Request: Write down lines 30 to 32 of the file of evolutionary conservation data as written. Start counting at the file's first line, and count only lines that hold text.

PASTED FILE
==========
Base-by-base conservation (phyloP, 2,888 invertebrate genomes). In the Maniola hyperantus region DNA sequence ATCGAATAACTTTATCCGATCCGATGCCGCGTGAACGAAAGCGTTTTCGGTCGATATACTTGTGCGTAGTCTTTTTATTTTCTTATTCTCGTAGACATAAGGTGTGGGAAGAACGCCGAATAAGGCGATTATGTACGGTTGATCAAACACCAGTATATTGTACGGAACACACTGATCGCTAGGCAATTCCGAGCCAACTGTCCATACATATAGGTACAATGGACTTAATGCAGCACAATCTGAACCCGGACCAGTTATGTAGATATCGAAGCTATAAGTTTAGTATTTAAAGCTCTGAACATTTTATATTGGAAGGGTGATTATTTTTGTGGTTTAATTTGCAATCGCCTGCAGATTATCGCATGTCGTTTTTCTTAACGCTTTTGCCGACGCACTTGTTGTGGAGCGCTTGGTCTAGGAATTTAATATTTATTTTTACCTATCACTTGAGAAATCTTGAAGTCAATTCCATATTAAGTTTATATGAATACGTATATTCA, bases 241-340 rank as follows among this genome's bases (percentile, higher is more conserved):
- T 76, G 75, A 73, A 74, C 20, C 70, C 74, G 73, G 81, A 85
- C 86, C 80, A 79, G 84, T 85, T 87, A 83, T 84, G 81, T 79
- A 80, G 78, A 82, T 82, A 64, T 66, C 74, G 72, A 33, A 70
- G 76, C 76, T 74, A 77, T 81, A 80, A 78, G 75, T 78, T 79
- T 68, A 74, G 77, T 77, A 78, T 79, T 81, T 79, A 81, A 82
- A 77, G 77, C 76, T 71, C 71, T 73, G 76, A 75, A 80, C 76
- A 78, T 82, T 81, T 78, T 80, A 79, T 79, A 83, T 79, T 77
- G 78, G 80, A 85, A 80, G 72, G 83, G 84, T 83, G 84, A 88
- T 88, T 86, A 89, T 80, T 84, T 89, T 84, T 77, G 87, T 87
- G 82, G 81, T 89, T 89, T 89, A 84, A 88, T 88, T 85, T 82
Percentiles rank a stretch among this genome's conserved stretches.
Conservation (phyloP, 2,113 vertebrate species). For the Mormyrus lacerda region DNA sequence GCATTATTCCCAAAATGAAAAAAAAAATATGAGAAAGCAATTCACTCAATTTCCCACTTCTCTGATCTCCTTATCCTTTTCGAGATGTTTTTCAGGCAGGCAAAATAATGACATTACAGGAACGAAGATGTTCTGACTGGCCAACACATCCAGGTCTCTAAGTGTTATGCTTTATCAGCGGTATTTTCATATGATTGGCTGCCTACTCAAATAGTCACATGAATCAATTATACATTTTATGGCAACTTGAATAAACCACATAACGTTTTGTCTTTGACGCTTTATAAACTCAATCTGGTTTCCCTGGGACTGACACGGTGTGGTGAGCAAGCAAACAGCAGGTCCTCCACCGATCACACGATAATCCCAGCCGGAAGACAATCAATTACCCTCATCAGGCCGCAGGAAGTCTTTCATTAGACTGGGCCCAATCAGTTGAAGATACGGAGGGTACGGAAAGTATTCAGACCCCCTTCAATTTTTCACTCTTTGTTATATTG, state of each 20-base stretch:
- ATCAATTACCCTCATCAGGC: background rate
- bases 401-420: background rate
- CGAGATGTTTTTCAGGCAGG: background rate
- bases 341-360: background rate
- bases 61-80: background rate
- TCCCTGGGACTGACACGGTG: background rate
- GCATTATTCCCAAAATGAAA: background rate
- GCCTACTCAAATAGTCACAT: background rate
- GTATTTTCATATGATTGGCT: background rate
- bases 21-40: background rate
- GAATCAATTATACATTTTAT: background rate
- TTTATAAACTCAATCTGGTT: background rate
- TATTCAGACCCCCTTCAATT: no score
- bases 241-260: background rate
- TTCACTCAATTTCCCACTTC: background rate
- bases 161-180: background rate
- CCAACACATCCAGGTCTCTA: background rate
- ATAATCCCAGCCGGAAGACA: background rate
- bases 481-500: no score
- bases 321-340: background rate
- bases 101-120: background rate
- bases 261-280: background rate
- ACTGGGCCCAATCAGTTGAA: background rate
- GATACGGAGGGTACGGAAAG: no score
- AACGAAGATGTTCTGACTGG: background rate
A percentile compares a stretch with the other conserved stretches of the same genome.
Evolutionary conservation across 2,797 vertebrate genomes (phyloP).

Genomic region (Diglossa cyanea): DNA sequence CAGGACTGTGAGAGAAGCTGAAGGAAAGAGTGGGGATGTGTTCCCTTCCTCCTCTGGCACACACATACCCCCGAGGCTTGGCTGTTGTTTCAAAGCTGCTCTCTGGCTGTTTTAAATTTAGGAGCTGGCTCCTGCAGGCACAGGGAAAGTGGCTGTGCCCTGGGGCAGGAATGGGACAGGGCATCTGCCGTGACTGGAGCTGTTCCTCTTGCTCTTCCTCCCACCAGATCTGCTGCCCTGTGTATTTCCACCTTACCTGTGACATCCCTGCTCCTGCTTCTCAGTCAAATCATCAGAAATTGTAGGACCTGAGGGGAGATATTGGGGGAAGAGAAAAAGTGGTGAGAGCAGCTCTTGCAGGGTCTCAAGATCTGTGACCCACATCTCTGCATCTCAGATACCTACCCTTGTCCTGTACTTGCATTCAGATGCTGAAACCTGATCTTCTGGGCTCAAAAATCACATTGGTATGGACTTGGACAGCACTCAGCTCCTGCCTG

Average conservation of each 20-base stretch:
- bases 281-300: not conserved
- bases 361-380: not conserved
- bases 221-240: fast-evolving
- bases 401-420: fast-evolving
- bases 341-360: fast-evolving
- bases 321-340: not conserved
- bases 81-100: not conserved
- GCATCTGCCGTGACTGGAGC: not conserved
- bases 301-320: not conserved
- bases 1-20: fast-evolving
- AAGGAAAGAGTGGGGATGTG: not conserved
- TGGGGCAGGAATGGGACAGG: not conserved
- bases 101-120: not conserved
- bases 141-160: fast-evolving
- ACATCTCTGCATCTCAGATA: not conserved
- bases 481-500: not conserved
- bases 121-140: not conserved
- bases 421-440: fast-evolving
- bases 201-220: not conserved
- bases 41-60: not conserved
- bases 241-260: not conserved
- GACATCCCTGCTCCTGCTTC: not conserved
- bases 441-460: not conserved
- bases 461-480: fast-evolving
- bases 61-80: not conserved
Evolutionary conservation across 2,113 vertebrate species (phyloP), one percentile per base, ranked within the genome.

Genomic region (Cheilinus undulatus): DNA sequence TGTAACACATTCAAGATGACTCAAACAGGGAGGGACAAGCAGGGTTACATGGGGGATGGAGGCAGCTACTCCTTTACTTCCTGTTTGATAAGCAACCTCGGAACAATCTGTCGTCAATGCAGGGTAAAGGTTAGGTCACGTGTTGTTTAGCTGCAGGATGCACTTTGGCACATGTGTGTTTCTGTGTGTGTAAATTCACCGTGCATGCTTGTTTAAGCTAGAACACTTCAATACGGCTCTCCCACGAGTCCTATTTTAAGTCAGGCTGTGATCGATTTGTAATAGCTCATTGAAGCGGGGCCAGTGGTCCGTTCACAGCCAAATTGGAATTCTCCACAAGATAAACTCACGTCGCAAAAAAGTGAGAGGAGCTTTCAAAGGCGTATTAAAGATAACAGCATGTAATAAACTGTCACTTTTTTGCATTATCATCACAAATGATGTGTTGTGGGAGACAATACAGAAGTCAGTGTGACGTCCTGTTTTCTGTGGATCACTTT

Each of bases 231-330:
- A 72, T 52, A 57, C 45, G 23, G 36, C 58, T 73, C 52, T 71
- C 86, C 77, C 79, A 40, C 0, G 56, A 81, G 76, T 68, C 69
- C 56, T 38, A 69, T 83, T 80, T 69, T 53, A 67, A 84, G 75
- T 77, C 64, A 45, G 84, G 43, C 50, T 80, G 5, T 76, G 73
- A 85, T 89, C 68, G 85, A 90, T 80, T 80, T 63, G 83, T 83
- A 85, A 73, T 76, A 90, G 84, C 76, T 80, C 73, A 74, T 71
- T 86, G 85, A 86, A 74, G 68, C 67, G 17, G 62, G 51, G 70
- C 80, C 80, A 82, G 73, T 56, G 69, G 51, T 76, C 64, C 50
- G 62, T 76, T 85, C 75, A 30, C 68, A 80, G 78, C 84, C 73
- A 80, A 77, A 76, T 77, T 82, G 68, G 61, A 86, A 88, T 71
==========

- CCAACACATCCAGGTCTCTA: background rate
- ATAATCCCAGCCGGAAGACA: background rate
- bases 481-500: no score